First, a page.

In FIG. 1, consider the following example of the above operation. At the start of operations, a container ship 41 arrives full of import cargo, including containers 58 stored in the on-deck stow and containers 56 stored in the below deck stow. There are some export containers 47, 48 on well cars 49.
 The on-deck stow 58 is cleared with the crane 95, onto the pier 45. Each container 63 is picked up by the mobile lift 97, 105 from the pier 45 and transported to the rail magazine 121, where it is placed in a well car 49, 53. Meanwhile, export containers 47, 48 are removed from the well car 49 and placed in the ITZ 79. This process is repeated until the on-deck stow 58 is clear, hatch covers 65 have been removed, below deck containers 56 have been removed, and there is a cleared vertical cell 77. The containers that were in the on-deck stow 58 of the container ship 41 are now on the well cars 49. The export containers that were on the well cars 49 are now in the ITZ 79 or still loaded in well cars 53.
 Thus, the operation as thus far described begins with a one-way discharge of import containers 58 from the container ship 41 and a simultaneous discharge and load of well cars 49 destined for the ITZ 79. Export containers 47, 48 are removed from a well car 49 and immediately replaced with import containers 56, 58, 63 just discharged from the container ship 41.
 The ship maintains a discharge only operation until the on-deck stow 58 has been cleared, the hatch covers 65 removed, and a cleared vertical cell 77 has been created (FIG. 2). At this point, an inventory of ITZ 79, FIG. 5 containers 48, FIG. 5 for export is accumulated in the ITZ 79, the number of these containers being approximately equal to the number of containers from the container ship 41 that have been discharged.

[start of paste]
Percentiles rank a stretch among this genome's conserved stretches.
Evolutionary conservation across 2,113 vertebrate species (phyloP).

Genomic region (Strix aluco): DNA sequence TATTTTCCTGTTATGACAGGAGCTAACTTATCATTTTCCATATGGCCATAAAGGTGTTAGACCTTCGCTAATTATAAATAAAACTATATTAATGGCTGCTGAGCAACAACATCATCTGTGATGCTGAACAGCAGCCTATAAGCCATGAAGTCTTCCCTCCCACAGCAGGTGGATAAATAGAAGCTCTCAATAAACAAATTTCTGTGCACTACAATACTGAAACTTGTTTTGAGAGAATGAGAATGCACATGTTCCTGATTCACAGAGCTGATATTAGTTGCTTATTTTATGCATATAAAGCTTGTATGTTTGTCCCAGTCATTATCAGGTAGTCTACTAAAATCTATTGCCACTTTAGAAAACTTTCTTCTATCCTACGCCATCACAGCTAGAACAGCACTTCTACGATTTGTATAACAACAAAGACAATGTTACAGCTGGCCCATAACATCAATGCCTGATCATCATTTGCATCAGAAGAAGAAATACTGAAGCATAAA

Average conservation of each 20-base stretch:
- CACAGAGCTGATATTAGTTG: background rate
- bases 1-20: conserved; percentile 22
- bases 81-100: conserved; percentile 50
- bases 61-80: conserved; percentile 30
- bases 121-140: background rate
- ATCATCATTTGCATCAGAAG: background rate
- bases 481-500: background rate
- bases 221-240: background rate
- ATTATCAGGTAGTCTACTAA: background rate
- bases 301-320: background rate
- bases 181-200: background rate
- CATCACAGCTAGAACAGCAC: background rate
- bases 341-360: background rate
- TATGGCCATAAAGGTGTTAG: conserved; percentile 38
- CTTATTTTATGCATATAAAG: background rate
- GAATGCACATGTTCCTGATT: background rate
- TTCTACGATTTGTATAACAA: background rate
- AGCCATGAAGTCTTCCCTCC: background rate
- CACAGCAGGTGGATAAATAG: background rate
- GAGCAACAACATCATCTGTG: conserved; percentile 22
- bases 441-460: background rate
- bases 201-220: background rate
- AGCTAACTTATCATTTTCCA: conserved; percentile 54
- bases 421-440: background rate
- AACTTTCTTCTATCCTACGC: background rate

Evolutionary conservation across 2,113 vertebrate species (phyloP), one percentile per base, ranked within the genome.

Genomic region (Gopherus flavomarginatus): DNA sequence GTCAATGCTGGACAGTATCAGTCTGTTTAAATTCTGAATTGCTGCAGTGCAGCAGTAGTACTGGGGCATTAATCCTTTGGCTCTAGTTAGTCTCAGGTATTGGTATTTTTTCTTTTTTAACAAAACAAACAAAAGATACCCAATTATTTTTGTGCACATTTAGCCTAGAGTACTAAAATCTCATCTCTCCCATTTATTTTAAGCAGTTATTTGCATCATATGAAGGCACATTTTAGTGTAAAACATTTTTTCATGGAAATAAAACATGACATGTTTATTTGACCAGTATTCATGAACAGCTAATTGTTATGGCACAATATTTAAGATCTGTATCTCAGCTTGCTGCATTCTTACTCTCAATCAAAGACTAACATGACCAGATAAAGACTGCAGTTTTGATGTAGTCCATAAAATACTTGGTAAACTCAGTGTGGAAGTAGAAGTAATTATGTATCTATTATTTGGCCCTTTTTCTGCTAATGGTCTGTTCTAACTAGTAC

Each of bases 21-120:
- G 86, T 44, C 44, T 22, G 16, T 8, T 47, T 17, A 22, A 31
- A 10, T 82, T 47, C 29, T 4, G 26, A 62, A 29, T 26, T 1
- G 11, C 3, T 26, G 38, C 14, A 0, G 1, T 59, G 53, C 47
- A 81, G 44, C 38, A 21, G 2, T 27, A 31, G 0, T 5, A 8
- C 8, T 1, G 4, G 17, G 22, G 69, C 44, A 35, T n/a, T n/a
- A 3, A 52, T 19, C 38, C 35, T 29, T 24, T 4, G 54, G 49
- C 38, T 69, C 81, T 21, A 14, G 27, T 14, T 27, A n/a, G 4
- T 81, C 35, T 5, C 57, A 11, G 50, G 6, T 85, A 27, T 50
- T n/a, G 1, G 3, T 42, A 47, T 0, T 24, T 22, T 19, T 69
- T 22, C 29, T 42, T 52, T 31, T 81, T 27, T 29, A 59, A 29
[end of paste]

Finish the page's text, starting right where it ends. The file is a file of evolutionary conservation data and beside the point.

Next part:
The process continues as follows. Containers 56 and 58 continue to be taken from the container ship 41 by the crane 95, placed on the pier 45, and transported by the mobile lift 97, 105 to the rail magazine 121 where each import container is loaded onto a well car 49, 51, 53. The export containers 47 and 48 (FIG. 5) or 47 (FIG. 1) from the well cars 49 are transported by another mobile lift 97, 105 to either the container ship 41 or the ITZ 79. Whether the container is taken directly to the ship 41 or the ITZ 79 depends on the container's attributes, keeping in mind that containers should be loaded on the ship 41 as customarily determined by their attributes. Attributes considered may include destination, weight, hazardous materials, temperature-controlled cargo, and container size.
 The selection of containers 55 to be loaded onto the well cars 49 and thence to the train is accomplished in a different way. Ideally, only short blocks of well cars 49 would be unloaded/loaded at the rail magazine 121. The container ship 41 was loaded at its origin to ensure that containers for priority destinations are concentrated in the on-deck stow 58 and in the vertical cell 73 which will become the first cleared vertical cell 77. As the initial well cars 49 are loaded with import loads, they can be shuttled to a RRBCY 113 where they can be combined with other rail cars until sufficient cars have been accumulated to form a train that is destination specific or sent to the IIC 91. At the IIC 91, the rail cars from the BMMT could combine with cars with containers from other container ships or rail cars containing containers with domestic cargo.